During the “War or Peace?” festival Orange Magazine visited the “Propaganda vs. Civic Education” workshop in which participants were confronted with propaganda posters from the inter-war period. The participants were challenged to re-elaborate them in order to enhance their understanding of the crucial nuances in the political communication of the present day.
The primary challenge of the workshop was to redraw comics from political campaigns in order to expose the underlying motives and tools that characterised the origin of this form of communication.
The workshop aimed at showing that there is never a clear distinction between propaganda and state education, but there are many nuances that can be captured and described. To illustrate this point, the teamers of the workshop provided examples of the German “Black shame” campaign during the occupation of the Rhineland and the British campaign “remember Belgium” which was intended to mobilizing troops during the great war.
Orange Magazine talked to the teamers Sascha Hommerand and Elisabeth Desta to understand more about the activities and the aim of the workshop:
Orange Magazine: The theme of this workshop is propaganda vs. civic education, how subtle is the line between the two?
Sascha: When states put out information in books, in posters or in TV shows; of course, they’re doing it for their own purposes, it’s logical. With the workshop, the bpb wants to make the point that there are lots of grey scales. Between different countries and political systems there isn’t a good and an evil but many shades of grey. I think propaganda begins at the point when you divide the world into good and evil, and thus start to seduce and manipulate your own people.
Orange Magazine: These posters you selected are very simplistic, they convey a short and direct message. Do you see this trend returning now that we are in the world of social media?
Elisabeth: Absolutely, it was one of the most thrilling experiences that we had during the workshop. It became increasingly clear that the same sentiments, the same propaganda tricks, are very present in our time again, the same motives which have been used in past are also present today. Consequently, the same anger and fear arises today.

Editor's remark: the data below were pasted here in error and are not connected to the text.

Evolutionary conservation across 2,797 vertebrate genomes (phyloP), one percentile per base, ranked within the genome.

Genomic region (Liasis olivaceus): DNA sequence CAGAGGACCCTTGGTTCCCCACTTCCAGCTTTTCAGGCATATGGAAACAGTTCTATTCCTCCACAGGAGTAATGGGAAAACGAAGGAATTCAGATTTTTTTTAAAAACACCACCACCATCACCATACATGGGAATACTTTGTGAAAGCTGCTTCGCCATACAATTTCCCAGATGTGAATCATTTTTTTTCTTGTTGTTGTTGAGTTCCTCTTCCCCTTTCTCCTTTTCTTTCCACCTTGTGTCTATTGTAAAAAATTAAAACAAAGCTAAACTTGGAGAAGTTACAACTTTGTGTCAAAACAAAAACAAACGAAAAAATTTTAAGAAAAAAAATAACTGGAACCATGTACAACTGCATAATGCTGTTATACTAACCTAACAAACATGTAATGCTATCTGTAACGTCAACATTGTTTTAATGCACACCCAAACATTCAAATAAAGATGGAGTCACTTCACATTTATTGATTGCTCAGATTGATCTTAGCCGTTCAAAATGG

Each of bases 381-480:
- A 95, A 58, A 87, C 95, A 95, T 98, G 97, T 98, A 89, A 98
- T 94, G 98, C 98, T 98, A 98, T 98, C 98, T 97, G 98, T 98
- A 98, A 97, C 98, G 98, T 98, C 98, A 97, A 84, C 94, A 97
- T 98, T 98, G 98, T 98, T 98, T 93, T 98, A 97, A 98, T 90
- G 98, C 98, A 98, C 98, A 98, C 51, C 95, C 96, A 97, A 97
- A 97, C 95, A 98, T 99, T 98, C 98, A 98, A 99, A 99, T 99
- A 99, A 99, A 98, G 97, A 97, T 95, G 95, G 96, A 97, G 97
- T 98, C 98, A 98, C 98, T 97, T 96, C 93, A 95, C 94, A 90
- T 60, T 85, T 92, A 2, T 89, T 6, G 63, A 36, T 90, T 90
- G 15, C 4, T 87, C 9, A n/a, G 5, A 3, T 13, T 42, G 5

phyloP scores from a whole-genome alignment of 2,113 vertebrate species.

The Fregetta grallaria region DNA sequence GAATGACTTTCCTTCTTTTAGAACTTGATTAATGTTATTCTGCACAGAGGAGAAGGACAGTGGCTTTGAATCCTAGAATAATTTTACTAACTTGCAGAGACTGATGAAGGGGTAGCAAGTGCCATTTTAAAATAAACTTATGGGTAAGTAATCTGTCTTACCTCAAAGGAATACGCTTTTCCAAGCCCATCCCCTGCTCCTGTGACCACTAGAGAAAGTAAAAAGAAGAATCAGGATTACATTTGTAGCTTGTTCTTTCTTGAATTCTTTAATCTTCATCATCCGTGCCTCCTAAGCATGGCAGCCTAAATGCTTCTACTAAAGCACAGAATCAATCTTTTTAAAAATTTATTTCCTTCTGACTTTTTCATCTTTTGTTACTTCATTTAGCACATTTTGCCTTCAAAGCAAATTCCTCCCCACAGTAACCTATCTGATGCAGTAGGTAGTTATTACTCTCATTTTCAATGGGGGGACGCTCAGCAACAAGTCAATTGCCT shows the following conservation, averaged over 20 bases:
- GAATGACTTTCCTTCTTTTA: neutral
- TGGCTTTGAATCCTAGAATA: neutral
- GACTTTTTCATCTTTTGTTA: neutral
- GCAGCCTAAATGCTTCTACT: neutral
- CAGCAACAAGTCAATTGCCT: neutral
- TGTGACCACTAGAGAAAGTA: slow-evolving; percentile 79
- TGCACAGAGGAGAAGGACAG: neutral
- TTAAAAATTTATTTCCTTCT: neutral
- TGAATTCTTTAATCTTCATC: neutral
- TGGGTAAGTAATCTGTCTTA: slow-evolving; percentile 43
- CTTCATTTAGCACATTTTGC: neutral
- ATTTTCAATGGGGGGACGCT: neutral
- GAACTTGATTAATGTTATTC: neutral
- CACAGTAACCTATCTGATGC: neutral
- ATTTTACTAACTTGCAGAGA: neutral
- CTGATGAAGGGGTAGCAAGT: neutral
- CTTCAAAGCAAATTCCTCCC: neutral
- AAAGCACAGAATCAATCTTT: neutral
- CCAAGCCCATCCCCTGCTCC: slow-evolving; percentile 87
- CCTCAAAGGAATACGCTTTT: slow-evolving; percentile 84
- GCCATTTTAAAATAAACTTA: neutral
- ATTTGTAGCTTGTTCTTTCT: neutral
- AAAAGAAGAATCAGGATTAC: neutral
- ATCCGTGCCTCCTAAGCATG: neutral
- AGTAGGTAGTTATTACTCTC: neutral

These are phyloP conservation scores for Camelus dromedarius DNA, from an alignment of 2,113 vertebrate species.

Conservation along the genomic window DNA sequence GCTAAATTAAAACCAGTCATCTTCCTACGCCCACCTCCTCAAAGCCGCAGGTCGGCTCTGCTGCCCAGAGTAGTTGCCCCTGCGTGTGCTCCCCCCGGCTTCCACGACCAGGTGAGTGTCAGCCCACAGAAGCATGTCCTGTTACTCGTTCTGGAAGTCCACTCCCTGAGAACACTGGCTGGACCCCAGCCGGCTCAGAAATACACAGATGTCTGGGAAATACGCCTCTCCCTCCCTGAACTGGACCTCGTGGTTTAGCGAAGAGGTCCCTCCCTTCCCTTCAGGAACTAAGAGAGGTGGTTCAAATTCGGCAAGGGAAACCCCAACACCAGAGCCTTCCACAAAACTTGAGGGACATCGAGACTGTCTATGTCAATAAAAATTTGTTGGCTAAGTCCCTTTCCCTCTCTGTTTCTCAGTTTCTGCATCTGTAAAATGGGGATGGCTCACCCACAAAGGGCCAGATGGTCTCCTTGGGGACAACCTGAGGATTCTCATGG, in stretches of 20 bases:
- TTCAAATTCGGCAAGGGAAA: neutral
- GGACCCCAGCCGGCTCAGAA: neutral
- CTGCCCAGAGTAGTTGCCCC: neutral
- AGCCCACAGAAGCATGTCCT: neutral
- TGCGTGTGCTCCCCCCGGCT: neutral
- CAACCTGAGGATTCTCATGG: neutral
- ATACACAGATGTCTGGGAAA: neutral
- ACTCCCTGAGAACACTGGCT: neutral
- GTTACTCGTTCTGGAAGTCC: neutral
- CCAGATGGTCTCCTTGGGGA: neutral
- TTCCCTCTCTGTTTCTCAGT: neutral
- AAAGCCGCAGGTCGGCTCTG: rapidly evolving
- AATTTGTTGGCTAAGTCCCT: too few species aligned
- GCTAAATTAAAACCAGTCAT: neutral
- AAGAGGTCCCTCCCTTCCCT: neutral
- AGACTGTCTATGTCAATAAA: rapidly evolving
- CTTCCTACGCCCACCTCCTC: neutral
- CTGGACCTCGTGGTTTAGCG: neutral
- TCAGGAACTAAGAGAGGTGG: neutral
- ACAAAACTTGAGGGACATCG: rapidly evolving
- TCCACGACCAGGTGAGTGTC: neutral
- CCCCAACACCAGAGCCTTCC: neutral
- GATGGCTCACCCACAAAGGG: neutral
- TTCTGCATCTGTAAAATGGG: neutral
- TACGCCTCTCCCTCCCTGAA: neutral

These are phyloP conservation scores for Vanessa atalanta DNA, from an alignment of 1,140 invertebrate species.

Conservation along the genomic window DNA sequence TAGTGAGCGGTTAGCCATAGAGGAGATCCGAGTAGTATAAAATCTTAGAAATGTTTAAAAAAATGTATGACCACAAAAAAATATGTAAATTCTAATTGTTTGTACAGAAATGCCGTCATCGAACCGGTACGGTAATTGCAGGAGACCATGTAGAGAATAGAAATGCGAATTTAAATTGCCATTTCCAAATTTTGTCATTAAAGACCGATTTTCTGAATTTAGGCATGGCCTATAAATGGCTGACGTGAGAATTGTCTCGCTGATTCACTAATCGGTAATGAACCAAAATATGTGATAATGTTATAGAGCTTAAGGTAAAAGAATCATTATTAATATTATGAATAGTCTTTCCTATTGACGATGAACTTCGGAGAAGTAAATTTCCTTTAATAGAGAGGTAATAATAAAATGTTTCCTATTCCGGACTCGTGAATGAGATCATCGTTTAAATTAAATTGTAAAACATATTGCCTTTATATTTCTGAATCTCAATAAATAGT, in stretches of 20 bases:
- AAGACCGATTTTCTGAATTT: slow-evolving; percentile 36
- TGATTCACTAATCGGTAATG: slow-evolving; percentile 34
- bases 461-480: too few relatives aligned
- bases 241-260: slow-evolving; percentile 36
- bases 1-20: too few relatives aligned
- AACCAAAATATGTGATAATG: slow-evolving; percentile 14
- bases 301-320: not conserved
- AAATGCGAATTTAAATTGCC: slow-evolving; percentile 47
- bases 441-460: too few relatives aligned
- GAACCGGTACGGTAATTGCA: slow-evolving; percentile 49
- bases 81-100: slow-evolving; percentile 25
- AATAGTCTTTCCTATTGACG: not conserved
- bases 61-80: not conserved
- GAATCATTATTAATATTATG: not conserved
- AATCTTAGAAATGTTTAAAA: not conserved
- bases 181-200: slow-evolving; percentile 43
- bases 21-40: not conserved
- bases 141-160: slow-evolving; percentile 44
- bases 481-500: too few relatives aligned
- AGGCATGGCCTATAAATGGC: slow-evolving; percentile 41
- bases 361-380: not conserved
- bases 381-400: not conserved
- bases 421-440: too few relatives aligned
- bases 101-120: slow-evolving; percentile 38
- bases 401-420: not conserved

Orange Magazine: From your experience, what is the most relevant lesson we can learn by analysing these posters?
Sascha: I think it’s very important for everyone to get this kind of education in order to know that there is a certain continuity in the motives and propaganda methods. It allows you to compare the present to the past. Especially because of the current migration situation in Germany and the whole debate about it, many people say that this had never happened before. It was never possible that that many migrants would come to Germany. When you look at history, however, you see that migration is the normal status of countries all over the world and across history. Such education helps to fight against your own fears.
Orange Magazine: The idea of the “détournement” means taking pieces of propaganda and rearranging them to show their contradictions. Do you think this could be potentially one of the ways to artistically undermine propaganda?
Elisabeth: I think so, especially drawing is very often an underestimated key to reality. When you’re drawing something, you think about things in a different way. I think civic education but also education in general are about having various perspectives and being able to change one’s perception of reality through different forms of expression.
By Francesco Lanzone // Photos: “bpb / BILDKRAFTWERK / Laurin Schmid”